Two-thirds of respondents agreed with the statement, 'I love my work and I feel fortunate to get paid for doing it.'
BELLINGHAM, Washington, USA (PRWEB) August 12, 2012
More than 80% of respondents in a major new salary survey of the optics and photonics community conducted by SPIE said that they enjoy their work and find it meaningful. The survey ― the largest such international study of the industry ― was conducted this spring by SPIE, the international society for optics and photonics, and updates a similar effort from last year.
“Results showed that 82% of respondents say they enjoy their work, 87% find their work meaningful, and 89% respect the work of their peers,” said SPIE CEO Eugene Arthurs. “Majorities are also satisfied with their pay, their supervisors, and the positive recognition they receive, with 67% agreeing with the statement ‘I love my work and I feel fortunate to get paid for doing it.’”
The section on job satisfaction was new this year, as were additional questions aimed at exploring differences between men’s and women’s perspectives.
The survey found that median salaries -- at $73,000 worldwide -- were about the same as last year although varying widely from region to region. Median salaries for women trail those of men in every region, with the greatest gap in higher-income Asia, and the lowest in the Middle East.
The survey summary notes that the wide gaps are consistent with other surveys of workers in scientific fields, including Nature magazine’s global study of scientists.
As in last year’s survey, the highest median salaries are in North America and Oceania, and the lowest in Asia and Africa. Aerospace and semiconductor disciplines enjoy the highest median earnings, exceeding $100,000, and civil/environmental disciplines peg the lower end of the scale with a median of $35,896.
Salaries also differ widely by employer type. Within non-academic organizations, the range of median salaries is $62,861-$111,004. For academic organizations, the range is $21,537-$75,000.
“The stability evidenced by similarities in year-over-year results and the strong salary levels as compared to levels across all jobs reflect the strength of the optics and photonics sector and the high value that these jobs contribute to the economy,” Arthurs said.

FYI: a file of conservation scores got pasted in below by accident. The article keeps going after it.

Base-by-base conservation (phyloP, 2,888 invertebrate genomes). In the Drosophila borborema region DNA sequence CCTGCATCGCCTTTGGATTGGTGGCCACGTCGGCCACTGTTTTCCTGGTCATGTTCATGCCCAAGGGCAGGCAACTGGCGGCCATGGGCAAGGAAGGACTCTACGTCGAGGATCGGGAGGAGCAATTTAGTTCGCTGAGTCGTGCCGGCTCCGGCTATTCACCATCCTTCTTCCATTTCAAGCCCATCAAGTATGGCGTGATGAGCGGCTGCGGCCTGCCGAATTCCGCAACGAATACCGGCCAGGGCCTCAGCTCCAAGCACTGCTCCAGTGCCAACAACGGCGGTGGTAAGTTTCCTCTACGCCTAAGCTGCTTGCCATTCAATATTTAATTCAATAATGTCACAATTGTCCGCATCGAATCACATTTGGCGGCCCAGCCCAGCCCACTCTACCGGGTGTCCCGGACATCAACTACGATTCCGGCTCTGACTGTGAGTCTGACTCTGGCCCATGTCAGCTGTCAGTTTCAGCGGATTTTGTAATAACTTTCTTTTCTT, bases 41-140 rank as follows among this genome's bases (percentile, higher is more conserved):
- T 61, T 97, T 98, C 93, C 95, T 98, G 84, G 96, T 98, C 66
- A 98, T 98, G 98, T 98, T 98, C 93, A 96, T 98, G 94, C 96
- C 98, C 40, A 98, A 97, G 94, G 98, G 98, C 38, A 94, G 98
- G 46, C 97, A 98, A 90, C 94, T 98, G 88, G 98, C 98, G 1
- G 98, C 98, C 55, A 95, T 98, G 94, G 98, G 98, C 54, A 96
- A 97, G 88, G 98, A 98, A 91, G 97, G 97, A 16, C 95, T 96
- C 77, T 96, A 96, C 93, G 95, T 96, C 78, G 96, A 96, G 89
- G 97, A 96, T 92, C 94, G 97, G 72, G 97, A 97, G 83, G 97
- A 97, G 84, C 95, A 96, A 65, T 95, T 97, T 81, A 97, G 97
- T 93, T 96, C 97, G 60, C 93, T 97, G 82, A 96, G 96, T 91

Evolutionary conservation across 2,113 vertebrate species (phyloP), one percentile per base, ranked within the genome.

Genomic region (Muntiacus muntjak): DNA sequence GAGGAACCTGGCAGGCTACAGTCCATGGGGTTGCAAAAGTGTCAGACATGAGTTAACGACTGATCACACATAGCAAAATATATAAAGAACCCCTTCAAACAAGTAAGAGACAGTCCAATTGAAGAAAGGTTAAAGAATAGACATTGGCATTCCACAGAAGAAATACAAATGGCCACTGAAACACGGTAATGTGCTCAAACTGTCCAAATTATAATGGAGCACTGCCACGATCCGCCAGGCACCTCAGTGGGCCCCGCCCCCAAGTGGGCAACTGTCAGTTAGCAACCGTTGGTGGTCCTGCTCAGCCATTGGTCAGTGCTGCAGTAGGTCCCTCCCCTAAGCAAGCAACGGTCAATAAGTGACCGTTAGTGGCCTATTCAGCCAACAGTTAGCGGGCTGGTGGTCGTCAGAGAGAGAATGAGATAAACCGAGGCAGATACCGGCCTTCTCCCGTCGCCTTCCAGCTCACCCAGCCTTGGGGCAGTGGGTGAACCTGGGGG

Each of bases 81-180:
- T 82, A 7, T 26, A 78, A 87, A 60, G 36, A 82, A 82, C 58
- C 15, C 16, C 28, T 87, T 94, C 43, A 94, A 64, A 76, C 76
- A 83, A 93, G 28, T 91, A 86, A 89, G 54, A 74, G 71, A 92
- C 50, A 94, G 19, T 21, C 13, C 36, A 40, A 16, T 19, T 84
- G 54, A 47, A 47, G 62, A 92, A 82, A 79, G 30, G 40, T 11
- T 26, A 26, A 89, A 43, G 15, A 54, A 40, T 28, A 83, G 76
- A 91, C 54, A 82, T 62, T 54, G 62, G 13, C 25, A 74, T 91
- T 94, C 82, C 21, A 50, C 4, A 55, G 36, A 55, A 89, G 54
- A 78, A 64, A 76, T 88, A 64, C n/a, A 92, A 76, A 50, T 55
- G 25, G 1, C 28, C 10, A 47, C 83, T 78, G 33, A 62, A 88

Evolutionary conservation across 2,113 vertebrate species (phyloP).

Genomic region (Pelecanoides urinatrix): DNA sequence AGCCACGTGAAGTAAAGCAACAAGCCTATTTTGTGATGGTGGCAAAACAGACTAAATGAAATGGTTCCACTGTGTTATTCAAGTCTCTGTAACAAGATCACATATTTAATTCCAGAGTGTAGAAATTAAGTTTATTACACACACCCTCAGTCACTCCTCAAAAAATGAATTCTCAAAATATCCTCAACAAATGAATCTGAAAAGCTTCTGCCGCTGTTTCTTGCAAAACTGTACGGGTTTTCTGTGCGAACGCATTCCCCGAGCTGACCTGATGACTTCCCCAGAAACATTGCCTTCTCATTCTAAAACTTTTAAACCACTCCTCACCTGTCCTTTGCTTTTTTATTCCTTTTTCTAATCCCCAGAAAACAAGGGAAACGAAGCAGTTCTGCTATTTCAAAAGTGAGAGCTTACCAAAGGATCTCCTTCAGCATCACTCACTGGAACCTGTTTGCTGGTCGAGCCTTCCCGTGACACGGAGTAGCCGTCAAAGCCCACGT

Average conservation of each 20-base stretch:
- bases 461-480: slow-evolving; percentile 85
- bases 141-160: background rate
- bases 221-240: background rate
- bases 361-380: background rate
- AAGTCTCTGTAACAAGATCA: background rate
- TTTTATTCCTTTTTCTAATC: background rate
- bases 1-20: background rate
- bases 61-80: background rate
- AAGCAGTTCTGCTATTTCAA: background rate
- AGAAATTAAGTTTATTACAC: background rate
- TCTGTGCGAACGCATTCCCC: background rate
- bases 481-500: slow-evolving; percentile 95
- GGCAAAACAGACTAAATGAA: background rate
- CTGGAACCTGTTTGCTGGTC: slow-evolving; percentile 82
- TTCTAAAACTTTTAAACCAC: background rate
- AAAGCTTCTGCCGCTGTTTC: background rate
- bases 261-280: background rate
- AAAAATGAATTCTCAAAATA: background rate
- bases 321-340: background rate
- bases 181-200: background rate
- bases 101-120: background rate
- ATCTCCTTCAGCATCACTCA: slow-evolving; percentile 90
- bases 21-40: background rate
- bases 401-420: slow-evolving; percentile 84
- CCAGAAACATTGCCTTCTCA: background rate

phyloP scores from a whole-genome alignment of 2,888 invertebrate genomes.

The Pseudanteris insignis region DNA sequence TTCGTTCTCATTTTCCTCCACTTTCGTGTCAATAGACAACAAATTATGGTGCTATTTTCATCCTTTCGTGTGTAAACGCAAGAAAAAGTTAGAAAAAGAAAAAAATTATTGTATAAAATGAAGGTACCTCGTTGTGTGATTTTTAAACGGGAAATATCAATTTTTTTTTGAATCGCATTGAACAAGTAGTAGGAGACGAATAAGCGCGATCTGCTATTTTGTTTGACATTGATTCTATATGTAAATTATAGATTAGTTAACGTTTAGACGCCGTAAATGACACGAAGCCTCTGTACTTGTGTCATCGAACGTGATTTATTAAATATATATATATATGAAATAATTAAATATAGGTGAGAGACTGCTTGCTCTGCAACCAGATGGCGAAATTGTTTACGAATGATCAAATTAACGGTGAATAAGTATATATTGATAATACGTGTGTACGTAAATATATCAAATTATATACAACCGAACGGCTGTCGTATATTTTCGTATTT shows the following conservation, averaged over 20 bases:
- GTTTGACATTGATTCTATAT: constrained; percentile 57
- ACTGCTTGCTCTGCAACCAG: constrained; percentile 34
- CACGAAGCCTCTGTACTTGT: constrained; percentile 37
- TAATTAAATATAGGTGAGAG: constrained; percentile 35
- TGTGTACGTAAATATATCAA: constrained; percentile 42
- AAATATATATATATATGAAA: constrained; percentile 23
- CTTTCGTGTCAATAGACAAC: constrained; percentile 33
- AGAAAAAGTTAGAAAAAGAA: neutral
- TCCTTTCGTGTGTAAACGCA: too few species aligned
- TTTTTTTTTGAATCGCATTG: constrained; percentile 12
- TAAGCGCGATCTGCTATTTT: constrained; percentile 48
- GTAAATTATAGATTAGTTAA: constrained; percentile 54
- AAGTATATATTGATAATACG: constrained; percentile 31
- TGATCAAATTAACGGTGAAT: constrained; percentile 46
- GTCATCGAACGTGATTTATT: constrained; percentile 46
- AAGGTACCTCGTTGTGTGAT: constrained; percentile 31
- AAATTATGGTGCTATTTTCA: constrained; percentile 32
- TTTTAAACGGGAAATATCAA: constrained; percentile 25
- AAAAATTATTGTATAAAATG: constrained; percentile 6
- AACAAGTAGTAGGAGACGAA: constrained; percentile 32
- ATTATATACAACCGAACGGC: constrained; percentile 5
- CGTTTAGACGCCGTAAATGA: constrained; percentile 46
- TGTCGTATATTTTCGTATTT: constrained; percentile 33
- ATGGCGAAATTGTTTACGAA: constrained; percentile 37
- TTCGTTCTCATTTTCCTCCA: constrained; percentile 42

Specific job opportunities vary between regions, but the trends are positive. "We hear from our academic members in many industrialized regions that their graduates often have several job offers awaiting them on graduation, and we hear from industry that some regions have trouble finding qualified new employees," he said. "So there clearly is opportunity in many areas for jobs that not only pay well but also yield quality-of-life satisfactions and the ability to make a difference. We look forward to the day -- and it will come -- when this level of opportunity will be there for optics and photonics graduates everywhere, as the Century of the Photon goes global."
Regarding gender salary differences, Arthurs noted that the data point up the need for the industry to look more closely at pay equity. “It is disappointing that such a forward-looking and innovative sector mimics the historical injustice in this,” he said. “We hope to see more women quickly realize the leadership positions in the field that their work and capabilities deserve.”
SPIE is the international society for optics and photonics, a not-for-profit organization founded in 1955 to advance light-based technologies. The Society serves nearly 225,000 constituents from approximately 150 countries, offering conferences, continuing education, books, journals, and a digital library in support of interdisciplinary information exchange, professional growth, and patent precedent. SPIE provided over $2.7 million in support of education and outreach programs in 2011.